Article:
“We have accommodation for up to 54 people so reliability is everything. Guests do like the thought of using renewable energy but it is the icing on the cake, rather than the cake itself.”
The boilers are fuelled by woodland thinnings from the estate and bought-in timber which is chipped by a contractor.
He adds: “We do not use biomass to dry the woodchip, preferring to use well-seasoned timber.
In terms of a diversified energy policy, these two biomass projects would seem to have most bases covered but they are only half the story at West Mains of Kinblethmont.
There is also a wind turbine and, more recently a solar park. Much thought has been given as to how these projects will be structured.
“I did seriously consider a large wind turbine,” says Mr Ramsay.
“There were some issues with the Ministry of Defence but these could have been solved. I was more concerned about the visual impact. I was sure there would have been quite a number of objections and I did not want to upset neighbours.
“I settled on an 11kW Gaia and, without its performance being spectacular, it has supplied some of our electricity.
“About the same time we installed 96kW of solar panels on the roofs of south facing sheds and these give a reasonable if not very exciting return.
“Although we have reduced power consumption by the use of biomass we do need electricity to power fans and pumps so why not produce it on-farm?”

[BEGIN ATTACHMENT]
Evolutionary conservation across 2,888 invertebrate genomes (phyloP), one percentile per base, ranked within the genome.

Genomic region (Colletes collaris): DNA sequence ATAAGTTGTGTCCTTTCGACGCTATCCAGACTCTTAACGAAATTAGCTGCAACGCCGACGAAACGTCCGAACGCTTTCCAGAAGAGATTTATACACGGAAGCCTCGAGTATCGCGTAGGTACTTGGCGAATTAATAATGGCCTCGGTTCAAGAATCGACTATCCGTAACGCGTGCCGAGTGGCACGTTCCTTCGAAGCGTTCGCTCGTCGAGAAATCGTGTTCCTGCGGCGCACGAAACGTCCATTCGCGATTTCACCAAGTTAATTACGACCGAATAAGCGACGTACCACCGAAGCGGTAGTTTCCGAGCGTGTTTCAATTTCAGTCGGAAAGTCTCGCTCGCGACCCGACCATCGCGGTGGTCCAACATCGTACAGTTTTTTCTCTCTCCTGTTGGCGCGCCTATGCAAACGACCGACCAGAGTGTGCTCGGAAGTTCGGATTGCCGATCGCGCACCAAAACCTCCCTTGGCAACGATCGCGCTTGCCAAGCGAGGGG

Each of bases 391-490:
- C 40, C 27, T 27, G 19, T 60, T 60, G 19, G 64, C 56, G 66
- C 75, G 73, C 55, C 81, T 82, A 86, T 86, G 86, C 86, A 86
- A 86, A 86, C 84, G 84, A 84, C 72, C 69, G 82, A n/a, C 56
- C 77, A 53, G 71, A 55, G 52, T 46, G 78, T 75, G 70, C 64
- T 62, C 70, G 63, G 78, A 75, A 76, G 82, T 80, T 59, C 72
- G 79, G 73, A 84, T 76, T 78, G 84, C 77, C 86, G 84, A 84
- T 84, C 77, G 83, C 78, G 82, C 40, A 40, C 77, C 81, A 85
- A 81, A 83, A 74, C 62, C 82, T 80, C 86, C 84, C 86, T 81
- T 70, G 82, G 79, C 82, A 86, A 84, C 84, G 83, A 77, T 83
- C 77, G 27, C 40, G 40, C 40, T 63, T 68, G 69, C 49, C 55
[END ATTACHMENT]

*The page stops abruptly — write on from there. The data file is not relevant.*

Extending the concept, farm vehicles are now either hybrid petrol/electric or electric only.
The latest solar development is however on an altogether different scale.
Covering 10 hectares (25 acres) the arrays of panels have a combined output of a mighty 5MW, the equivalent of five large wind turbines.
“In general I think farmers should run their own renewable project, but the size and complexity of this ruled that out, so I am effectively the landlord.”
Timing was also a big consideration as there was a deadline to be met before Feed-in Tariffs were reduced.
The cost of such a project is between £3 million and £5m, dependent on location and distance from the grid.
Fortunately at West Mains of Kinblethmont, a high capacity overhead line passes close to the field selected.
Mr Ramsay says: “This field was actually not the first one we chose but when the surveyors tested this one the figures jumped through the roof. It is apparently the second most favourable field they have tested in Scotland.
“It is on a south facing hill and we are only few miles from the east coast which all helps create a favourable microclimate.
“It is in the middle of the farm, which is ideal, and it is also quite rocky, making it difficult to plough in places so we are not losing too much production.”
The field is sown in a grass, white clover and red clover mix for sheep grazing.
Brown hares are flourishing and raptors seem to enjoy using thermals produced from the panels.
Asked whether he had any qualms about taking land out of agricultural production for 25-50 years, Mr Ramsay says: “Not for a second. Food shortages are unheard of but many people are unable to afford heating. If projects like this mitigate climate change and save us going to war over energy, then this is all to the good.
“As farmers we are being signposted away from agricultural subsidies, so why not reduce our reliance on them by becoming energy producers as well as food producers.”